Light transmitted through vent holes 96 is sequentially transmitted as a light pulse through tube 94 to the photocell and a portion or all of the pulses are counted. At the end of the stroke of the rack 54, the switch 55 is closed for actuation of the door actuating cylinder 28 if an insufficient number of pulses are received by the counter during the stroke of the rack54. Upon retraction of the rack 54, the reset switch 53 is closed resetting the counter for the next cycle.

The cylinder 80 is then retracted by the sequence timer and the cartridge case tested is allowed to roll toward the gas pressure testing station 18. If the number of vent holes counted by the optical testing station 16 is below the minimum number required, the trapdoor 26 is opened as described above and held open by a time delay switch and that cartridge is diverted into the chute 20.

If the cartridge is acceptable, it enters the gas pressure testing station 18, passing under a positioner 98 extendable into the track by cylinder 100 mounted thereabove on a platform 101. A stop 102, spaced downstream from the positioner 98, is similarly extended onto the track 12 by a cylinder 104.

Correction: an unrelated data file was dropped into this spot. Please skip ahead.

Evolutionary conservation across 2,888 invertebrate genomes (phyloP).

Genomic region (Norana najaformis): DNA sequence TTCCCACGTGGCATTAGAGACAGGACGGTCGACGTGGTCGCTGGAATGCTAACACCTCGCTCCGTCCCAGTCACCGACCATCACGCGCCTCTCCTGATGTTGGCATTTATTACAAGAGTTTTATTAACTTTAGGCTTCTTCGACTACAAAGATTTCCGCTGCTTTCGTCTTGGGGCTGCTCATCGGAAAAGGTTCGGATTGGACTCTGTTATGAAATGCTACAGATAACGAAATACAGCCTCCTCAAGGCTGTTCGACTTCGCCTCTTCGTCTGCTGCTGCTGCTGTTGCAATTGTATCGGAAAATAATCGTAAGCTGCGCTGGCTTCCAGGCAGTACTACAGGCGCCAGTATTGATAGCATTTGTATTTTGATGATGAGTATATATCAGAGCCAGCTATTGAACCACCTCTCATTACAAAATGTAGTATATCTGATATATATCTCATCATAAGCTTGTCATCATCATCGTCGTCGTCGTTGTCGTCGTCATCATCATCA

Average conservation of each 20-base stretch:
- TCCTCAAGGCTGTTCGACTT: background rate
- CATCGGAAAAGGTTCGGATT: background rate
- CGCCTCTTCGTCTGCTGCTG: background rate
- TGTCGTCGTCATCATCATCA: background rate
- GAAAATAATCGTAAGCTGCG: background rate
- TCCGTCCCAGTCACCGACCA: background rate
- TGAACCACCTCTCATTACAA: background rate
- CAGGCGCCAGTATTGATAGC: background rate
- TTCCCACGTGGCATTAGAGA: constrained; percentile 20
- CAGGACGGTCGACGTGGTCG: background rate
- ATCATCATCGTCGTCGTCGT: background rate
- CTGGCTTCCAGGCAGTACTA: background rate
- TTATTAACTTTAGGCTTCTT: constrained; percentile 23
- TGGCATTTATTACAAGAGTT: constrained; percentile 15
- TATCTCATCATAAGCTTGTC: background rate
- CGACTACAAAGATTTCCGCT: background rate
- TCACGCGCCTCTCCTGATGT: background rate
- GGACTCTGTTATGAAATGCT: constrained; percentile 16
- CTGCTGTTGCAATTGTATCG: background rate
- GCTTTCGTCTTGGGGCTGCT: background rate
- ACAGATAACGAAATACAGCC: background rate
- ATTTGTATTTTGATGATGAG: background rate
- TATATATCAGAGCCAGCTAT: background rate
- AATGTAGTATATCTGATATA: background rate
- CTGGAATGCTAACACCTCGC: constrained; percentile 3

With particular reference now to FIG. 8, the gas pressure testing station 18 comprises a pressure chamber 106 disposed on one side of the track 12 and a ram 108 driven by a cylinder 110 disposed on the other side of the track. The chamber 106 is provided with a testing orifice 112 and a fluid supply inlet 114. An O-ring seal 116 is disposed in an annular recess around the orifice 112. The assembly is mounted on a support platform 118 from which an air gauge 120 depends. The air gauge is of a type known in the art, such as, for example, an air gauge marketed under .the trademark Ames," which can be set to provide an electrical impulse to signal under and over pressure conditions. The